The Philippines has struggled to keep Covid-19 at bay. As of the end of January this year, the Philippines registered the highest number of reported Covid-19 cases in the World Health Organisation Western Pacific Region, surpassing populous countries such as China, Japan, and Vietnam.
The country ranked among the lowest scoring countries in the Bloomberg Covid Resilience Ranking by the end of 2021, indicating a lagging performance in indicators of vaccine coverage, overall cases and mortality, and mobility.
Faced with increasing cases and a burdened health system, the Philippine government has resorted to mobility restrictions characterised by complete lockdowns, increased presence of uniformed personnel, and limited reopening of industries. The message spread by the government throughout the country since the onset of the pandemic is to ‘stay at home’.
As the crisis seems to have no end in sight, more people have started to question the ‘stay at home’ orders. Restricted mobility means people are not able to go to their workplaces and open their businesses. In these situations, people turned to the government for ayuda.
Ayuda is a Filipino word that means ‘aid or ‘assistance’. The word has been used to pertain to forms of assistance, such as cash or food, distributed during the aftermath of a disaster.
Throughout Covid-19, the Philippines saw ayuda take the form of cash subsidies to households amounting from PHP 5,000 to 8,000 (USD 100 to 150) for a maximum of two months from the ‘Social Amelioration Program’ of the Department of Social Welfare and Development. Other forms of ayuda included sporadic food packs that usually contained rice and assorted canned goods provided by local government units, religious groups, and nongovernment organisations.
While the provision of ayuda has been the saving grace for many households affected by disruptions to lives and livelihoods, the experience has also unveiled inadequacies of the social protection mechanisms that prevent households from falling deeper or back into poverty.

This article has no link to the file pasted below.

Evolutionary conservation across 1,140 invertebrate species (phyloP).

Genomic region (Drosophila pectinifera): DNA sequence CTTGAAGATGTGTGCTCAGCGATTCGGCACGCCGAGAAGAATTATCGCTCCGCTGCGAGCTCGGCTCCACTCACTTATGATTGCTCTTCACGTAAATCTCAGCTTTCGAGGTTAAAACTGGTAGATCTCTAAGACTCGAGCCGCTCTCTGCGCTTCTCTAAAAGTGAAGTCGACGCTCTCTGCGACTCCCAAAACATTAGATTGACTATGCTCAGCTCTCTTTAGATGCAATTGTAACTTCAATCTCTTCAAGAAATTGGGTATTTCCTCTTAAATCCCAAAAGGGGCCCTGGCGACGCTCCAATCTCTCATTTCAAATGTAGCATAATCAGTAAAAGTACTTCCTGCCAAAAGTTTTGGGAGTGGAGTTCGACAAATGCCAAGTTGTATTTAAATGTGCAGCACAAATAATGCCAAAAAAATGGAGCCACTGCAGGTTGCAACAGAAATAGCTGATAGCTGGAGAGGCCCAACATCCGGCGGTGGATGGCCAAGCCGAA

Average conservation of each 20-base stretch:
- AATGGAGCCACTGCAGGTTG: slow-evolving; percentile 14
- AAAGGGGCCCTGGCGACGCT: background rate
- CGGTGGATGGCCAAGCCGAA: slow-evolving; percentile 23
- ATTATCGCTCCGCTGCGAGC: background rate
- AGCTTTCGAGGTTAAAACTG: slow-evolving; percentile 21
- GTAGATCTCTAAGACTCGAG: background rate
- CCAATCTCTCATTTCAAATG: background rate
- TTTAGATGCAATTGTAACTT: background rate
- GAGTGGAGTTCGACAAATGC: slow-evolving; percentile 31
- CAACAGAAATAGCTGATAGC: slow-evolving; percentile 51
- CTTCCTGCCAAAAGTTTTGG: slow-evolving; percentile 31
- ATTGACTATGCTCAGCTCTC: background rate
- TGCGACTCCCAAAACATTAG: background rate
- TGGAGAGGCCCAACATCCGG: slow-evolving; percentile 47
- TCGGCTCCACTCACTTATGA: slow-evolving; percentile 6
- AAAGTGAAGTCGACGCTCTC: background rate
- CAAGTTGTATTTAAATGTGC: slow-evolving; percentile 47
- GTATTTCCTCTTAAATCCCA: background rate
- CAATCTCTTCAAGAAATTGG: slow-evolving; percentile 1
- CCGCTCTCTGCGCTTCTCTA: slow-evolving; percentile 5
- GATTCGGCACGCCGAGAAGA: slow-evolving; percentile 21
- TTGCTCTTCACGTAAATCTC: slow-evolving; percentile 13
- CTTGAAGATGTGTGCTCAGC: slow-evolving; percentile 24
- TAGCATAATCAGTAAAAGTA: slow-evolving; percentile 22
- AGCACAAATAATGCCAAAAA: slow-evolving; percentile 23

Solidarity amidst lockdown: Volunteers distribute food to residents lining up in a Community Pantry in Maginhawa, Quezon City, Philippines (Photo by Jire Carreon)
During the onset of the pandemic, cost become a key concern as governments remained uncertain if they could afford funding to cover all vulnerable households in the country. The Philippine government was quick to enact the ‘Bayanihan to Heal as One Act’ in March 2020 as a measure to reallocate, realign, and reprogram national budgets for programs for health and social protection.
A total of nearly PHP 200 billion (USD 3.9 billion) was allocated to the social welfare department for the provision of ayuda. However, several distribution issues marred the program.
In starting distribution, there was no updated record on who is eligible to receive the ayuda. The social welfare department released guidelines on priority beneficiaries to be identified by the local government. However, reports of assistance distributed to ineligible individuals, duplicate recipients, and priority groups being denied due to being non-voters in the area, became common during the distribution.
For those fortunate to receive the ayuda, the benefits to the household were short-lived. The amount distributed was far below the monthly income of minimum wage, with even lower amounts allocated in some regions. Higher amounts were distributed in urbanised regions although this was still inadequate as prices of goods and rent remain higher in these areas.
Constantly changing guidelines on mobility compound issues on ayuda. New surge of cases within a province, city, or municipality lead to restrictions imposed by the national level. In most cases, the decision to restrict mobility becomes unpopular due to people’s frustrations and the government admitting to reliance on depleted resources for responding to both pressing and emerging needs from the pandemic.
Until the Philippines is able to achieve the balance between ensuring stable health service-delivery and the revitalising of the economy, many people will continue to look to the government, both national and local, to support their survival needs.
Ayuda is needed to address initial shocks, but questions still arise concerning how the government can improve its approach. The answers warrant input from other sectors beyond health such as labour and employment, trade and industry, agriculture, to mobilise their resources to cushion the effects of the pandemic more quickly and effectively.
The Philippine government needs to explore and institutionalise more proactive and long-term actions such as creating adaptive employment and livelihood opportunities to complement its social protection measures. Only then can people gain confidence to navigate the socioeconomic uncertainties of the continuing pandemic.
This is one of a series of blogs supported by the IDS alumni office and written by current IDS students and PhD Researchers from academic year 2021-2022 Autumn Term.
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